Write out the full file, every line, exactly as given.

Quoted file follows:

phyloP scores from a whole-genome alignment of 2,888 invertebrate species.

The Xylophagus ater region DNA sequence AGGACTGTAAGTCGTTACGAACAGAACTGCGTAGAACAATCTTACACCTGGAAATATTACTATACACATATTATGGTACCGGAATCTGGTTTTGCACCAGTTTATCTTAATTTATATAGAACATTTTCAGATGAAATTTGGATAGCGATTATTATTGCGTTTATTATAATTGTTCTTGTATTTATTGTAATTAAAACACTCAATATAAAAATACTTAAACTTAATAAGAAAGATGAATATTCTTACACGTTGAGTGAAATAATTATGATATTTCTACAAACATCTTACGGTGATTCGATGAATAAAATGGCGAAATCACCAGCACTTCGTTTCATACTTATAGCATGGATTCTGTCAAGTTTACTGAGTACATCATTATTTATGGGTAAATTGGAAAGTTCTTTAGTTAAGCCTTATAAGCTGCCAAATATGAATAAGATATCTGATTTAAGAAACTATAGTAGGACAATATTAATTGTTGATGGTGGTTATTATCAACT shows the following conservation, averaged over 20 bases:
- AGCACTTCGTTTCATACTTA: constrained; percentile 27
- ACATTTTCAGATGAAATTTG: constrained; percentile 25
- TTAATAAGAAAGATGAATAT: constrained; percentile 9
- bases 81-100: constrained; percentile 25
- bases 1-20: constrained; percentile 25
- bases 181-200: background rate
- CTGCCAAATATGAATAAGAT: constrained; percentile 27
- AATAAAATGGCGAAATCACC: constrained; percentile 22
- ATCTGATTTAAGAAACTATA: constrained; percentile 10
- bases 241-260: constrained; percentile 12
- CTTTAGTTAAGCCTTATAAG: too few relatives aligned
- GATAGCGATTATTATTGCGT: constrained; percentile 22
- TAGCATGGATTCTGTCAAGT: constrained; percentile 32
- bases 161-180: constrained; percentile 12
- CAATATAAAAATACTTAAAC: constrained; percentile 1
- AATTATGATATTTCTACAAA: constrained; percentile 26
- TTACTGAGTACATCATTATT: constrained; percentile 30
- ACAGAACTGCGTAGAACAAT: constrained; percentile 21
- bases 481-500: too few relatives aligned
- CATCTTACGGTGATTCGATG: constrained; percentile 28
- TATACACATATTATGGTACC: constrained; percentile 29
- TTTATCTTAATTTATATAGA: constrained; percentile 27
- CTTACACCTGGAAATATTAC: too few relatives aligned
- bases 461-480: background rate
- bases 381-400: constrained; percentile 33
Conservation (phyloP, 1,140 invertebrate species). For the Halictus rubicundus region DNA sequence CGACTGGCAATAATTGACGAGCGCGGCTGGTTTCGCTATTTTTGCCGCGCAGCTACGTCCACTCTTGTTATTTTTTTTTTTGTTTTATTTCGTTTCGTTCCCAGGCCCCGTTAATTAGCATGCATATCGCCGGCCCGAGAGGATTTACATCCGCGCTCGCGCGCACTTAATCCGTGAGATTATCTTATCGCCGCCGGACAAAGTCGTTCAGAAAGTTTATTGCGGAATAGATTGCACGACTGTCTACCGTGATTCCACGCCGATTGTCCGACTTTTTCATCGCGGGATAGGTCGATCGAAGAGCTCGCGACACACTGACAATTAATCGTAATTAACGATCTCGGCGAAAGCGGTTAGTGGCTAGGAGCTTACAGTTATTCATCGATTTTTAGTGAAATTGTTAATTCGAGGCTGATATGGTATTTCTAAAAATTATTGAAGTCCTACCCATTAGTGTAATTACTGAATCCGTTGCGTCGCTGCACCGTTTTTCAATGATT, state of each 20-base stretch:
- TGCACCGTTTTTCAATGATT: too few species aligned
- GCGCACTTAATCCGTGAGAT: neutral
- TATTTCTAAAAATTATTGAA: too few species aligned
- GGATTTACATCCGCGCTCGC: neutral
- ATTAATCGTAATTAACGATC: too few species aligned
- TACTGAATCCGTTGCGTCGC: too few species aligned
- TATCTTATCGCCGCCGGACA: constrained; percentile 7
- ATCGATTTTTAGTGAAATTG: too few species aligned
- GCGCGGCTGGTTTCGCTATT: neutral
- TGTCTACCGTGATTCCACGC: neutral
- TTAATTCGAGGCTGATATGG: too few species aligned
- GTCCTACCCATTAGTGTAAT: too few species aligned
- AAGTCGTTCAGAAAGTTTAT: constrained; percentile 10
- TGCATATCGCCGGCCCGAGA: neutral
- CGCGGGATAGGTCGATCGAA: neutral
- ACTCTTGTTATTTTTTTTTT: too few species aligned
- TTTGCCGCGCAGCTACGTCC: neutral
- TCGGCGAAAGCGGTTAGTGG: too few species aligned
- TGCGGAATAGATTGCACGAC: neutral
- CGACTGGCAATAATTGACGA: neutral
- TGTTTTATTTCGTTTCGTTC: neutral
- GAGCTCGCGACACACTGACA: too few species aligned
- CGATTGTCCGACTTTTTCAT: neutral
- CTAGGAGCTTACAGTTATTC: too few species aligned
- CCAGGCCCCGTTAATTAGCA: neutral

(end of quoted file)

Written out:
phyloP scores from a whole-genome alignment of 2,888 invertebrate species.

The Xylophagus ater region DNA sequence AGGACTGTAAGTCGTTACGAACAGAACTGCGTAGAACAATCTTACACCTGGAAATATTACTATACACATATTATGGTACCGGAATCTGGTTTTGCACCAGTTTATCTTAATTTATATAGAACATTTTCAGATGAAATTTGGATAGCGATTATTATTGCGTTTATTATAATTGTTCTTGTATTTATTGTAATTAAAACACTCAATATAAAAATACTTAAACTTAATAAGAAAGATGAATATTCTTACACGTTGAGTGAAATAATTATGATATTTCTACAAACATCTTACGGTGATTCGATGAATAAAATGGCGAAATCACCAGCACTTCGTTTCATACTTATAGCATGGATTCTGTCAAGTTTACTGAGTACATCATTATTTATGGGTAAATTGGAAAGTTCTTTAGTTAAGCCTTATAAGCTGCCAAATATGAATAAGATATCTGATTTAAGAAACTATAGTAGGACAATATTAATTGTTGATGGTGGTTATTATCAACT shows the following conservation, averaged over 20 bases:
- AGCACTTCGTTTCATACTTA: constrained; percentile 27
- ACATTTTCAGATGAAATTTG: constrained; percentile 25
- TTAATAAGAAAGATGAATAT: constrained; percentile 9
- bases 81-100: constrained; percentile 25
- bases 1-20: constrained; percentile 25
- bases 181-200: background rate
- CTGCCAAATATGAATAAGAT: constrained; percentile 27
- AATAAAATGGCGAAATCACC: constrained; percentile 22
- ATCTGATTTAAGAAACTATA: constrained; percentile 10
- bases 241-260: constrained; percentile 12
- CTTTAGTTAAGCCTTATAAG: too few relatives aligned
- GATAGCGATTATTATTGCGT: constrained; percentile 22
- TAGCATGGATTCTGTCAAGT: constrained; percentile 32
- bases 161-180: constrained; percentile 12
- CAATATAAAAATACTTAAAC: constrained; percentile 1
- AATTATGATATTTCTACAAA: constrained; percentile 26
- TTACTGAGTACATCATTATT: constrained; percentile 30
- ACAGAACTGCGTAGAACAAT: constrained; percentile 21
- bases 481-500: too few relatives aligned
- CATCTTACGGTGATTCGATG: constrained; percentile 28
- TATACACATATTATGGTACC: constrained; percentile 29
- TTTATCTTAATTTATATAGA: constrained; percentile 27
- CTTACACCTGGAAATATTAC: too few relatives aligned
- bases 461-480: background rate
- bases 381-400: constrained; percentile 33
Conservation (phyloP, 1,140 invertebrate species). For the Halictus rubicundus region DNA sequence CGACTGGCAATAATTGACGAGCGCGGCTGGTTTCGCTATTTTTGCCGCGCAGCTACGTCCACTCTTGTTATTTTTTTTTTTGTTTTATTTCGTTTCGTTCCCAGGCCCCGTTAATTAGCATGCATATCGCCGGCCCGAGAGGATTTACATCCGCGCTCGCGCGCACTTAATCCGTGAGATTATCTTATCGCCGCCGGACAAAGTCGTTCAGAAAGTTTATTGCGGAATAGATTGCACGACTGTCTACCGTGATTCCACGCCGATTGTCCGACTTTTTCATCGCGGGATAGGTCGATCGAAGAGCTCGCGACACACTGACAATTAATCGTAATTAACGATCTCGGCGAAAGCGGTTAGTGGCTAGGAGCTTACAGTTATTCATCGATTTTTAGTGAAATTGTTAATTCGAGGCTGATATGGTATTTCTAAAAATTATTGAAGTCCTACCCATTAGTGTAATTACTGAATCCGTTGCGTCGCTGCACCGTTTTTCAATGATT, state of each 20-base stretch:
- TGCACCGTTTTTCAATGATT: too few species aligned
- GCGCACTTAATCCGTGAGAT: neutral
- TATTTCTAAAAATTATTGAA: too few species aligned
- GGATTTACATCCGCGCTCGC: neutral
- ATTAATCGTAATTAACGATC: too few species aligned
- TACTGAATCCGTTGCGTCGC: too few species aligned
- TATCTTATCGCCGCCGGACA: constrained; percentile 7
- ATCGATTTTTAGTGAAATTG: too few species aligned
- GCGCGGCTGGTTTCGCTATT: neutral
- TGTCTACCGTGATTCCACGC: neutral
- TTAATTCGAGGCTGATATGG: too few species aligned
- GTCCTACCCATTAGTGTAAT: too few species aligned
- AAGTCGTTCAGAAAGTTTAT: constrained; percentile 10
- TGCATATCGCCGGCCCGAGA: neutral
- CGCGGGATAGGTCGATCGAA: neutral
- ACTCTTGTTATTTTTTTTTT: too few species aligned
- TTTGCCGCGCAGCTACGTCC: neutral
- TCGGCGAAAGCGGTTAGTGG: too few species aligned
- TGCGGAATAGATTGCACGAC: neutral
- CGACTGGCAATAATTGACGA: neutral
- TGTTTTATTTCGTTTCGTTC: neutral
- GAGCTCGCGACACACTGACA: too few species aligned
- CGATTGTCCGACTTTTTCAT: neutral
- CTAGGAGCTTACAGTTATTC: too few species aligned
- CCAGGCCCCGTTAATTAGCA: neutral